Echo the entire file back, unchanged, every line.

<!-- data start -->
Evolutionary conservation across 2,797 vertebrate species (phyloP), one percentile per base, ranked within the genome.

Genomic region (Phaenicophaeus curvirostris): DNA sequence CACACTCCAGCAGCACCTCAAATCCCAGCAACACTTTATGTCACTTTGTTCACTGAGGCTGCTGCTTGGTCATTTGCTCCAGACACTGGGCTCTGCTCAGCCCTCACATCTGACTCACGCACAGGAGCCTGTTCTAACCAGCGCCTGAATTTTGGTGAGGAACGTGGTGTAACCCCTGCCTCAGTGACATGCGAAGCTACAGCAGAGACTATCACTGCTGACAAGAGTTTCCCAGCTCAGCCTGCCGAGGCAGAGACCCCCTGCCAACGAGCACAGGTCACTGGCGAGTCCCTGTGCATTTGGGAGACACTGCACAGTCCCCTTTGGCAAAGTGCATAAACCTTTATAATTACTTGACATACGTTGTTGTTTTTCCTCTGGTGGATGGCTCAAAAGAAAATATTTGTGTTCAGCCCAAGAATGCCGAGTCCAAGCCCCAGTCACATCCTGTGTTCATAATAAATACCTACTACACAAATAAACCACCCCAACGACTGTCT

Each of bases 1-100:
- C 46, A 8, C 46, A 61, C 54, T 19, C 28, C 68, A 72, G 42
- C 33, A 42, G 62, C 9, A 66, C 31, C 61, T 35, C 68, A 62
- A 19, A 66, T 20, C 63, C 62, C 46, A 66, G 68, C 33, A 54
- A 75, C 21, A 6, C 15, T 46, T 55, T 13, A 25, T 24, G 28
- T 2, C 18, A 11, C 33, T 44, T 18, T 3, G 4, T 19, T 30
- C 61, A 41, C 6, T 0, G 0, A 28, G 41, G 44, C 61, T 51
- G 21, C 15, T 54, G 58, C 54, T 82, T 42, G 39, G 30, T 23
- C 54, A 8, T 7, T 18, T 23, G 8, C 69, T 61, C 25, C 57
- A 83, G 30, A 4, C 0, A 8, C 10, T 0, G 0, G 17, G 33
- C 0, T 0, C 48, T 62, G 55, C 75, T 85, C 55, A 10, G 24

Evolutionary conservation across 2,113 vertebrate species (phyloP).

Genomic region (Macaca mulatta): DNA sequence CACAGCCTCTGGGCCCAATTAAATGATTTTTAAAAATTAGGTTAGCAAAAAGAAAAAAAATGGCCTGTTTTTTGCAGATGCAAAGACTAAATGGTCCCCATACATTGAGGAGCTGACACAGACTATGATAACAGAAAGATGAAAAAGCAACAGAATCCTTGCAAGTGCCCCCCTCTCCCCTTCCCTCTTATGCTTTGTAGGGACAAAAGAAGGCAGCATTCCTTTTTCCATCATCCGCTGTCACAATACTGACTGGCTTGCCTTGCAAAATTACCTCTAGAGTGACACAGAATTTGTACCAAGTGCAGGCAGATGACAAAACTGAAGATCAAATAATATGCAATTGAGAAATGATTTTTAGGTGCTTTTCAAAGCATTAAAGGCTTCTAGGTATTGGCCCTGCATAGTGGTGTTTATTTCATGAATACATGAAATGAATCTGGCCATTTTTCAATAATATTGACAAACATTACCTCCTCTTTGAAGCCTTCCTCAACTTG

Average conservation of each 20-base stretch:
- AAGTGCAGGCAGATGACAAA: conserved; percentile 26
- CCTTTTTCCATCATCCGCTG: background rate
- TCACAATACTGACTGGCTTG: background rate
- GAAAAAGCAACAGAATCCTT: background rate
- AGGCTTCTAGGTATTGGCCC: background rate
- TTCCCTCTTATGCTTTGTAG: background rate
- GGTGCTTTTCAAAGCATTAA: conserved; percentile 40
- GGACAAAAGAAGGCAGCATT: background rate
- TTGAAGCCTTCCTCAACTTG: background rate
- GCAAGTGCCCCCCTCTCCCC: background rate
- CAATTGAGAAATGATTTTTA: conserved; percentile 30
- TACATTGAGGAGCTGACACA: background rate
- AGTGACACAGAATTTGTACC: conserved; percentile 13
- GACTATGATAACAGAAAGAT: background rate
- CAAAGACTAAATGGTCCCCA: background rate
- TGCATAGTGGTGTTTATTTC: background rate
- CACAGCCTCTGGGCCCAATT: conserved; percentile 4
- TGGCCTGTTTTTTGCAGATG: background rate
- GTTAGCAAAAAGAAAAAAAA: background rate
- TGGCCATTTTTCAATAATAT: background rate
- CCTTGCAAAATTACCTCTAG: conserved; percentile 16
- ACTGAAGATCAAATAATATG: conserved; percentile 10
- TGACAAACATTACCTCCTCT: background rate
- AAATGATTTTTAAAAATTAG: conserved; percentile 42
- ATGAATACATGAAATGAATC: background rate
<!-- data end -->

Evolutionary conservation across 2,797 vertebrate species (phyloP), one percentile per base, ranked within the genome.

Genomic region (Phaenicophaeus curvirostris): DNA sequence CACACTCCAGCAGCACCTCAAATCCCAGCAACACTTTATGTCACTTTGTTCACTGAGGCTGCTGCTTGGTCATTTGCTCCAGACACTGGGCTCTGCTCAGCCCTCACATCTGACTCACGCACAGGAGCCTGTTCTAACCAGCGCCTGAATTTTGGTGAGGAACGTGGTGTAACCCCTGCCTCAGTGACATGCGAAGCTACAGCAGAGACTATCACTGCTGACAAGAGTTTCCCAGCTCAGCCTGCCGAGGCAGAGACCCCCTGCCAACGAGCACAGGTCACTGGCGAGTCCCTGTGCATTTGGGAGACACTGCACAGTCCCCTTTGGCAAAGTGCATAAACCTTTATAATTACTTGACATACGTTGTTGTTTTTCCTCTGGTGGATGGCTCAAAAGAAAATATTTGTGTTCAGCCCAAGAATGCCGAGTCCAAGCCCCAGTCACATCCTGTGTTCATAATAAATACCTACTACACAAATAAACCACCCCAACGACTGTCT

Each of bases 1-100:
- C 46, A 8, C 46, A 61, C 54, T 19, C 28, C 68, A 72, G 42
- C 33, A 42, G 62, C 9, A 66, C 31, C 61, T 35, C 68, A 62
- A 19, A 66, T 20, C 63, C 62, C 46, A 66, G 68, C 33, A 54
- A 75, C 21, A 6, C 15, T 46, T 55, T 13, A 25, T 24, G 28
- T 2, C 18, A 11, C 33, T 44, T 18, T 3, G 4, T 19, T 30
- C 61, A 41, C 6, T 0, G 0, A 28, G 41, G 44, C 61, T 51
- G 21, C 15, T 54, G 58, C 54, T 82, T 42, G 39, G 30, T 23
- C 54, A 8, T 7, T 18, T 23, G 8, C 69, T 61, C 25, C 57
- A 83, G 30, A 4, C 0, A 8, C 10, T 0, G 0, G 17, G 33
- C 0, T 0, C 48, T 62, G 55, C 75, T 85, C 55, A 10, G 24

Evolutionary conservation across 2,113 vertebrate species (phyloP).

Genomic region (Macaca mulatta): DNA sequence CACAGCCTCTGGGCCCAATTAAATGATTTTTAAAAATTAGGTTAGCAAAAAGAAAAAAAATGGCCTGTTTTTTGCAGATGCAAAGACTAAATGGTCCCCATACATTGAGGAGCTGACACAGACTATGATAACAGAAAGATGAAAAAGCAACAGAATCCTTGCAAGTGCCCCCCTCTCCCCTTCCCTCTTATGCTTTGTAGGGACAAAAGAAGGCAGCATTCCTTTTTCCATCATCCGCTGTCACAATACTGACTGGCTTGCCTTGCAAAATTACCTCTAGAGTGACACAGAATTTGTACCAAGTGCAGGCAGATGACAAAACTGAAGATCAAATAATATGCAATTGAGAAATGATTTTTAGGTGCTTTTCAAAGCATTAAAGGCTTCTAGGTATTGGCCCTGCATAGTGGTGTTTATTTCATGAATACATGAAATGAATCTGGCCATTTTTCAATAATATTGACAAACATTACCTCCTCTTTGAAGCCTTCCTCAACTTG

Average conservation of each 20-base stretch:
- AAGTGCAGGCAGATGACAAA: conserved; percentile 26
- CCTTTTTCCATCATCCGCTG: background rate
- TCACAATACTGACTGGCTTG: background rate
- GAAAAAGCAACAGAATCCTT: background rate
- AGGCTTCTAGGTATTGGCCC: background rate
- TTCCCTCTTATGCTTTGTAG: background rate
- GGTGCTTTTCAAAGCATTAA: conserved; percentile 40
- GGACAAAAGAAGGCAGCATT: background rate
- TTGAAGCCTTCCTCAACTTG: background rate
- GCAAGTGCCCCCCTCTCCCC: background rate
- CAATTGAGAAATGATTTTTA: conserved; percentile 30
- TACATTGAGGAGCTGACACA: background rate
- AGTGACACAGAATTTGTACC: conserved; percentile 13
- GACTATGATAACAGAAAGAT: background rate
- CAAAGACTAAATGGTCCCCA: background rate
- TGCATAGTGGTGTTTATTTC: background rate
- CACAGCCTCTGGGCCCAATT: conserved; percentile 4
- TGGCCTGTTTTTTGCAGATG: background rate
- GTTAGCAAAAAGAAAAAAAA: background rate
- TGGCCATTTTTCAATAATAT: background rate
- CCTTGCAAAATTACCTCTAG: conserved; percentile 16
- ACTGAAGATCAAATAATATG: conserved; percentile 10
- TGACAAACATTACCTCCTCT: background rate
- AAATGATTTTTAAAAATTAG: conserved; percentile 42
- ATGAATACATGAAATGAATC: background rate